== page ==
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The Indie Intern: Working with Molecular Jig during a Turbulent Time

 

Last Semester wasn’t an easy one

Now a semester away from the end, and all major due dates finally behind me, I find that now is the time to reflect. A lot of things happened: I was joined by some of the best people in my cohort to make my silly little adventure game. I got to work on an intriguing grant proposal with Robert Hone, a game designer that has worked with the NIH and NSF to create games to educate and engage children and those with health issues. I even got so meet some amazing undergraduates as we struggled to understand the basics of artificial intelligence together. And I can (and probably will) take the time to write out posts to expand on each of those experiences I wanted to use this post to talk about my most interesting interaction yet; my internship.

Meeting Melanie & Molecular Jig

During my first year at the Game Lab, I had several opportunities to meet Melanie Stegman, the head of Molecular Jig. She was kind enough to come and speak about her work and process during my first semester. She talked about her love for biology and how she wanted to spread that to kids. She told my class about her game immune defense, and how it would allow the player to take command of cells so they can take on bacteria and viruses that are trying to destroy a human body.

This had me fascinated. I had never truly thought about the realm of educational games until that point, thinking that what I wanted to do wouldn’t mesh well with what was being taught in schools. This game sparked my interest, but seeing as I needed to finish quite a few projects those thoughts were set to the back of my mind.

Thankfully, I got many other opportunities to see and talk to Melanie. I was able to go to the Global Game Jam where I got to talk to her again and hear about the progress she’s made on her game as well as her thoughts on the game jam itself. I then got the opportunity to attend an event for the DC chapter of the International Game Developers Association (IGDA). My team and I had the opportunity to show off our game Copper and she gave us feedback and encouragement that was both kind and helpful. Couple that with hearing one of our alumni Rae Heitkamp talk about their experience working with Molecular Jig and I knew that I wanted to help.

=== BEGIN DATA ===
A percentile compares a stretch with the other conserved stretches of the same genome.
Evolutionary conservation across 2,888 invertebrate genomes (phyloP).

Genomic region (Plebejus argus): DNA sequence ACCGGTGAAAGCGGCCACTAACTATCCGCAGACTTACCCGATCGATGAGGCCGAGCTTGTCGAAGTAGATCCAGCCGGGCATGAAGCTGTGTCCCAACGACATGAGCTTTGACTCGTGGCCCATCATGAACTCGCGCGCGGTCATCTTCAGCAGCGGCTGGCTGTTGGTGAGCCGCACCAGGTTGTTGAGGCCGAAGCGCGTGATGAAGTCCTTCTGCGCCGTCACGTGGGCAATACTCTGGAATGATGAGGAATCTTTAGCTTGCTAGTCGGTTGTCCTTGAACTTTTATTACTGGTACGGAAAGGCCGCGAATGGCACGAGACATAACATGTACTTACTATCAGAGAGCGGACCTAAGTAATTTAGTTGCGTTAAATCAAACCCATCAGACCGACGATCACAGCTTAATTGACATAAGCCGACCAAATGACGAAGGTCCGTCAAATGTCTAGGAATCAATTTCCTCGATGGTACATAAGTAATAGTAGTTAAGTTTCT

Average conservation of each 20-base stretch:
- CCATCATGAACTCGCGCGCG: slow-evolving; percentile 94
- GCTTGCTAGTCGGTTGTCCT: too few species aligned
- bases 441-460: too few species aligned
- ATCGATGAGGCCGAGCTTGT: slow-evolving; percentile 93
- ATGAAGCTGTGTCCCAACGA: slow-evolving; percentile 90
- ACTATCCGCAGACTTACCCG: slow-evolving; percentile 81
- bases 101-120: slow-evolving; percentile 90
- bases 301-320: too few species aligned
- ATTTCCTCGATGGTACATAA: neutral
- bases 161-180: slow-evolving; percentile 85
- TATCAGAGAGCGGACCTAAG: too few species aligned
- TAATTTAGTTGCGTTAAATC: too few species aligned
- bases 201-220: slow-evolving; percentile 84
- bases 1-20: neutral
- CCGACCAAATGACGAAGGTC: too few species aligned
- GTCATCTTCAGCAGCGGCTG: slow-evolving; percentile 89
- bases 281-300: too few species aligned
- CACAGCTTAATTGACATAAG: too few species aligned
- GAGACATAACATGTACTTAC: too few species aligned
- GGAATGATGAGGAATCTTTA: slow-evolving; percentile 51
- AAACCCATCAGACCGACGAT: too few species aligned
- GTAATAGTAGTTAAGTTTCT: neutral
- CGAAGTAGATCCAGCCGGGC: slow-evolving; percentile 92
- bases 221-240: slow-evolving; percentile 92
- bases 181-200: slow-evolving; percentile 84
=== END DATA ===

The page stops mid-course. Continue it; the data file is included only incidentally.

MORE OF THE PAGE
First Contact

At the end of August, I took the leap and sent an email to Melanie asking if she needed an intern to help work on the game. A day later, she replied asking if I would want to do a phone meeting to discuss some of the logistics and what would be expected of me if I took on this job. When interviewed, I was asked several things. What did I expect to get out of this internship? What background did I have in learning game? What experience did I have in biology games? And with an interesting 3 hour long conversation, and a scheduling of an in-person meeting, I became the new intern for Molecular Jig.

A few days later, Melanie and I met up to talk more about the internship and to start doing some work. The meeting was great, I was able to learn more about the development process help start work on the more administrative end of my work, and meet John Biddle the lead programmer and developer for immune defense. Both were ready and willing to let me know about their work flow and development process, and receive any feedback that I could give after playing the game. It was refreshing to see what was going on in this indie developers’ world.